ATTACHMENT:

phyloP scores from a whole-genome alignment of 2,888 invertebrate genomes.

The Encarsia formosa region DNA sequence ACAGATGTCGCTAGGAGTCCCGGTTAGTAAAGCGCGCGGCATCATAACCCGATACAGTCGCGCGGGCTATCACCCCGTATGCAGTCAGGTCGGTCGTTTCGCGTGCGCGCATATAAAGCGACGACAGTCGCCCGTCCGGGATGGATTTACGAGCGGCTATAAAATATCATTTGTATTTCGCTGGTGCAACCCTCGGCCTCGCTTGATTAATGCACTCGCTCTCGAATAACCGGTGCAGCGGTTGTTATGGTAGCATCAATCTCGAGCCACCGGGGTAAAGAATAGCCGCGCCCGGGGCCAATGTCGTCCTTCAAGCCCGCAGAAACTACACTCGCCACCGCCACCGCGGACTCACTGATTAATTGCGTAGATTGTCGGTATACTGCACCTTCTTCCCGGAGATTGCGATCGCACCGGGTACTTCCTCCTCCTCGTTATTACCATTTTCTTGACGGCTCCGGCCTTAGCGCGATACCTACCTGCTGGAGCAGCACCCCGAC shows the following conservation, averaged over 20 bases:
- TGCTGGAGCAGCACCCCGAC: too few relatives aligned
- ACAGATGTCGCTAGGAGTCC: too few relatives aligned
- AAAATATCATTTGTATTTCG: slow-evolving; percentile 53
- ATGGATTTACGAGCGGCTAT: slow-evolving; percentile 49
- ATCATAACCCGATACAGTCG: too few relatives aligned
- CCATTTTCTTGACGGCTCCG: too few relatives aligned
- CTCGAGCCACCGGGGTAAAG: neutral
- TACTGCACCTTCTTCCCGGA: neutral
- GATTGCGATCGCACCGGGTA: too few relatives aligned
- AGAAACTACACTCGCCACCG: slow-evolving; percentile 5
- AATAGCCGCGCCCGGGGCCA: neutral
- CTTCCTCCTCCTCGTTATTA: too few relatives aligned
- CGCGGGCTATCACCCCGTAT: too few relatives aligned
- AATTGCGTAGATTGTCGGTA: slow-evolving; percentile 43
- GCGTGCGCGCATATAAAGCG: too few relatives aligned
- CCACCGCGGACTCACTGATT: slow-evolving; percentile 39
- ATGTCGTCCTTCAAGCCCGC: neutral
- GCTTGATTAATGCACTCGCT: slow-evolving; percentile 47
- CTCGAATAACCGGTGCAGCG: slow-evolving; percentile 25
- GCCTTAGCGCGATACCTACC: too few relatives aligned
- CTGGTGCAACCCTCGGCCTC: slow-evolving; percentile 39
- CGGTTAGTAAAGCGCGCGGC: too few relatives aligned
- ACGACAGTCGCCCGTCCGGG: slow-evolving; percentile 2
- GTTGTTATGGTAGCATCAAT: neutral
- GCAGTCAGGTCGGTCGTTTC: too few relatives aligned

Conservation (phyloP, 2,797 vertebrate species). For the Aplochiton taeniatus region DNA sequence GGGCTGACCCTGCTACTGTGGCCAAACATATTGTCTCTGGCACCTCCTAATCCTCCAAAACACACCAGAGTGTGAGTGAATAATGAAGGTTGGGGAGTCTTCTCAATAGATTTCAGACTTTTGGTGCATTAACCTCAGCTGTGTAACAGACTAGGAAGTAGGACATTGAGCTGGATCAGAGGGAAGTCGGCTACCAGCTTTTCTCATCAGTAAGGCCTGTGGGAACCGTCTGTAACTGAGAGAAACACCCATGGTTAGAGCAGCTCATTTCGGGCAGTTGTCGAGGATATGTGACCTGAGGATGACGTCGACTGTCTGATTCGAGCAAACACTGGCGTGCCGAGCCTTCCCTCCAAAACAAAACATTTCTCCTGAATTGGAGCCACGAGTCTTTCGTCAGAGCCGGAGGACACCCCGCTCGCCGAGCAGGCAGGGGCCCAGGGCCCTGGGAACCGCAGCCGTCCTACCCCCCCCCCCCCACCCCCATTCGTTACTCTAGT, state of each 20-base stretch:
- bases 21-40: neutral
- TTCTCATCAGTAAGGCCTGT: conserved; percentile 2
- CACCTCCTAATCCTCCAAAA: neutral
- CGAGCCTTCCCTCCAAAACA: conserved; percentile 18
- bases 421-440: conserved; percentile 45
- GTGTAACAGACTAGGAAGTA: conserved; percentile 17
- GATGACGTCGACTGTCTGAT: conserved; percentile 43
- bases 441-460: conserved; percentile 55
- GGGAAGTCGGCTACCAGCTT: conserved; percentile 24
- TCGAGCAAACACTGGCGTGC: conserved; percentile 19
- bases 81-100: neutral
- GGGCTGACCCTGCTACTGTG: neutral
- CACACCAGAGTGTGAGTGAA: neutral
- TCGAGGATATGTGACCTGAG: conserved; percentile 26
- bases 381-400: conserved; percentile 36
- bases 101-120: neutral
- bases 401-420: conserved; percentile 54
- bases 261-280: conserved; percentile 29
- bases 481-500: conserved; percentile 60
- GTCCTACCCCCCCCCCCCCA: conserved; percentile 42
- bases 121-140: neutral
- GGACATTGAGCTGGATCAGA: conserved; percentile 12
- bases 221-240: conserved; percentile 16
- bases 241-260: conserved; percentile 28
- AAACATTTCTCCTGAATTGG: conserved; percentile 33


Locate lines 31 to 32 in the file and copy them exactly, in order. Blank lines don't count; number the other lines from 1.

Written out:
- CACCTCCTAATCCTCCAAAA: neutral
- CGAGCCTTCCCTCCAAAACA: conserved; percentile 18